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Persistence Eliminates Resistance


J. Douglas Edwards was a master in sales. You may not have heard of him, though, because he’s one of those old sales trainers from a long time ago. He started below the bottom and then learned how to sell his way past the top. He’s one of the greatest salespeople ever and he and a few others helped refine the techniques used by professionals in sales everywhere today.

Edwards pointed out that real pros have one quality most salespeople just don’t have … guts. A lot of salespeople are nice, and their customers love talking to them, they just don’t sell much. And a lot of salespeople have a tremendous amount of product knowledge and don’t sell much, either. But most salespeople just don’t have the guts to ask for the order. Edwards said they’re so afraid of hearing a “No” they won’t let themselves ask for a “Yes”.

Plus, most salespeople who do try to close, don’t follow the basics, don’t build enough value and don’t know how to close the sale or overcome the objections they’re sure to get. And even though they’ve heard it again and again, most salespeople still just don’t understand this phrase: “Persistence Eliminates Resistance.” That isn’t just a cute saying, it’s a proven fact in sales, and without persistence, you’ll be stuck at average.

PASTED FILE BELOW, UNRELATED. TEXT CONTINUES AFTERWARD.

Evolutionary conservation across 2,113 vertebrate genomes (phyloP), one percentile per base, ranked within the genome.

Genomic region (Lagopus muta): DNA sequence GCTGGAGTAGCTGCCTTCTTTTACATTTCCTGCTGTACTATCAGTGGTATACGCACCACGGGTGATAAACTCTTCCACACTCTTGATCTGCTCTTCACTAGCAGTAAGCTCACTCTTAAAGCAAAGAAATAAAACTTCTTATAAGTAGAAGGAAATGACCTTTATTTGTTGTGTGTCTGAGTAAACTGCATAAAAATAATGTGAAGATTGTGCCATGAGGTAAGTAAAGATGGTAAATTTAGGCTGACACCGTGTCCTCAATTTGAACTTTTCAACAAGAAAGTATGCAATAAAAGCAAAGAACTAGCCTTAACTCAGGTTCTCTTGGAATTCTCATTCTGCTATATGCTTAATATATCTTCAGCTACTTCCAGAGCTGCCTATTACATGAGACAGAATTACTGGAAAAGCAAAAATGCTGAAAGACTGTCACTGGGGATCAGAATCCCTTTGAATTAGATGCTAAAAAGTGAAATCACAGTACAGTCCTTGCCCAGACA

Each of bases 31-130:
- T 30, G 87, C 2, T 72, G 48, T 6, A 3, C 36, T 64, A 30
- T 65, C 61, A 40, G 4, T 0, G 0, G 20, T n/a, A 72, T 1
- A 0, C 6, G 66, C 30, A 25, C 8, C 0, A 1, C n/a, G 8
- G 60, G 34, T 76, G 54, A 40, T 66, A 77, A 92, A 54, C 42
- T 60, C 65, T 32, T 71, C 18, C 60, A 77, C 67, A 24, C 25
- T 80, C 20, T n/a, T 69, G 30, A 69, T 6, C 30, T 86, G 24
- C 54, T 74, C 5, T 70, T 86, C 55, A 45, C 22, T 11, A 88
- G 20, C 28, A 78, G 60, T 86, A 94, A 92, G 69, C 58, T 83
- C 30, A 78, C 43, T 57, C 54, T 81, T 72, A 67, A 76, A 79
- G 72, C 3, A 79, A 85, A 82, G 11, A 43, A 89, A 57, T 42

Fact: 78 of the next 100 people you talk to will buy, but 80% won’t buy until after the 5th time you’ve tried to close the sale and heard ‘No’. Why do people say “No” if they really want to say “Yes”? The short answer is two reasons:
1. Reflex. The same reason we all say, “Just looking,” when someone asks, “Can I help you?” Plus, you’ll usually hear ‘No’ if you ask a Yes / No closing question.

2. Fear. Sales psychologists found that when real buyers who liked the product were asked a Yes / No closing question, their reactions were similar to a mini heart attack, so almost all said ‘No’. When they were asked either/or closing questions, however, there was no problem.

That means, “Will you buy it today if we can work it out?” will get you a ‘No’ or ‘I’ll think it over’ almost every time. If you’ve done a good job, ask this question instead: “Bob, it sounds like we found the perfect car – are we going to register it to the company or put it in your name?” They’ll answer the question more often than not and either answer is fine, because both equal ‘OK’.

Don’t take it so hard when you hear ‘No’. Don’t drop price, just regroup and close again. When you hear ‘No’, don’t assume it’s ‘No, I don’t like you.’ They’re just saying, “Based on what you’ve told me so far, I can’t say ‘yes’ yet, tell me more and ask me again a little later.”

Tip: To make you aware of how many times you try to close, keep a handful of pennies in one pocket. Each time you ask for the order, casually move one penny to your other pocket. This reminds you to ask at least 6 times, and when you do, you’ll make more sales.

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